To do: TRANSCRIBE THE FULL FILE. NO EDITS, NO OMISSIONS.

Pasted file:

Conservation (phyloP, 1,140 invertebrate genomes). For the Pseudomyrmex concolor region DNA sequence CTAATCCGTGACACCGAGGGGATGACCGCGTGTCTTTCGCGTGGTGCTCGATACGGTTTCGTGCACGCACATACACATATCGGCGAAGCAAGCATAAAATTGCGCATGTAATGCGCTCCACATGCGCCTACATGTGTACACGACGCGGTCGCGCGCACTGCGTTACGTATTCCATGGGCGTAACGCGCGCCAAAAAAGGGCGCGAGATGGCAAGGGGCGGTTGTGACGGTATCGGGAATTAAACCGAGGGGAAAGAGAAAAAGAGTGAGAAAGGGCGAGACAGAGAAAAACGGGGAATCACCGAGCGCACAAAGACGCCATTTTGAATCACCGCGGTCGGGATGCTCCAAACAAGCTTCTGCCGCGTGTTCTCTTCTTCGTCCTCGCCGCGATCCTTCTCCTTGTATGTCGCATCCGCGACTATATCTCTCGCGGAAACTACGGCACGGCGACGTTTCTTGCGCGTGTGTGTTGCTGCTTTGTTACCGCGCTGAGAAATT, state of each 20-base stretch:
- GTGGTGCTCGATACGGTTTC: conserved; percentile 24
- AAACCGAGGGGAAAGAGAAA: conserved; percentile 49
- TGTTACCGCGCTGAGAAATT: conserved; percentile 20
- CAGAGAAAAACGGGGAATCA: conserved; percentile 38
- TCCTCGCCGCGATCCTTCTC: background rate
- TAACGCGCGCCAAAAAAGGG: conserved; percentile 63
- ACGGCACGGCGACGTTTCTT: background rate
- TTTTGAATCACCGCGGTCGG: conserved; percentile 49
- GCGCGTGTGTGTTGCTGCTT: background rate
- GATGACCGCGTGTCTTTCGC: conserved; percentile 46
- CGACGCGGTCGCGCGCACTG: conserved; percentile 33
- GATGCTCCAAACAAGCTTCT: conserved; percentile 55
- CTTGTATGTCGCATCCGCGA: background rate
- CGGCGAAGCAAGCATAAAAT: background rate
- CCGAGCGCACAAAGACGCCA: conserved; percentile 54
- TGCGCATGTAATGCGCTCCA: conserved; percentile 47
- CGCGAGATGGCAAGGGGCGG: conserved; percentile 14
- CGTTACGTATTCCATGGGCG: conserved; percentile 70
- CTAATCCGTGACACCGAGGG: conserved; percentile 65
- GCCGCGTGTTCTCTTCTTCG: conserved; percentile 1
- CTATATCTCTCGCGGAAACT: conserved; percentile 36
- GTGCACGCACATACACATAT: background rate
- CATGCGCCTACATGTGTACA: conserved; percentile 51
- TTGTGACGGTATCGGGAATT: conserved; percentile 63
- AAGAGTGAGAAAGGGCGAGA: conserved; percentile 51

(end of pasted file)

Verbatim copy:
Conservation (phyloP, 1,140 invertebrate genomes). For the Pseudomyrmex concolor region DNA sequence CTAATCCGTGACACCGAGGGGATGACCGCGTGTCTTTCGCGTGGTGCTCGATACGGTTTCGTGCACGCACATACACATATCGGCGAAGCAAGCATAAAATTGCGCATGTAATGCGCTCCACATGCGCCTACATGTGTACACGACGCGGTCGCGCGCACTGCGTTACGTATTCCATGGGCGTAACGCGCGCCAAAAAAGGGCGCGAGATGGCAAGGGGCGGTTGTGACGGTATCGGGAATTAAACCGAGGGGAAAGAGAAAAAGAGTGAGAAAGGGCGAGACAGAGAAAAACGGGGAATCACCGAGCGCACAAAGACGCCATTTTGAATCACCGCGGTCGGGATGCTCCAAACAAGCTTCTGCCGCGTGTTCTCTTCTTCGTCCTCGCCGCGATCCTTCTCCTTGTATGTCGCATCCGCGACTATATCTCTCGCGGAAACTACGGCACGGCGACGTTTCTTGCGCGTGTGTGTTGCTGCTTTGTTACCGCGCTGAGAAATT, state of each 20-base stretch:
- GTGGTGCTCGATACGGTTTC: conserved; percentile 24
- AAACCGAGGGGAAAGAGAAA: conserved; percentile 49
- TGTTACCGCGCTGAGAAATT: conserved; percentile 20
- CAGAGAAAAACGGGGAATCA: conserved; percentile 38
- TCCTCGCCGCGATCCTTCTC: background rate
- TAACGCGCGCCAAAAAAGGG: conserved; percentile 63
- ACGGCACGGCGACGTTTCTT: background rate
- TTTTGAATCACCGCGGTCGG: conserved; percentile 49
- GCGCGTGTGTGTTGCTGCTT: background rate
- GATGACCGCGTGTCTTTCGC: conserved; percentile 46
- CGACGCGGTCGCGCGCACTG: conserved; percentile 33
- GATGCTCCAAACAAGCTTCT: conserved; percentile 55
- CTTGTATGTCGCATCCGCGA: background rate
- CGGCGAAGCAAGCATAAAAT: background rate
- CCGAGCGCACAAAGACGCCA: conserved; percentile 54
- TGCGCATGTAATGCGCTCCA: conserved; percentile 47
- CGCGAGATGGCAAGGGGCGG: conserved; percentile 14
- CGTTACGTATTCCATGGGCG: conserved; percentile 70
- CTAATCCGTGACACCGAGGG: conserved; percentile 65
- GCCGCGTGTTCTCTTCTTCG: conserved; percentile 1
- CTATATCTCTCGCGGAAACT: conserved; percentile 36
- GTGCACGCACATACACATAT: background rate
- CATGCGCCTACATGTGTACA: conserved; percentile 51
- TTGTGACGGTATCGGGAATT: conserved; percentile 63
- AAGAGTGAGAAAGGGCGAGA: conserved; percentile 51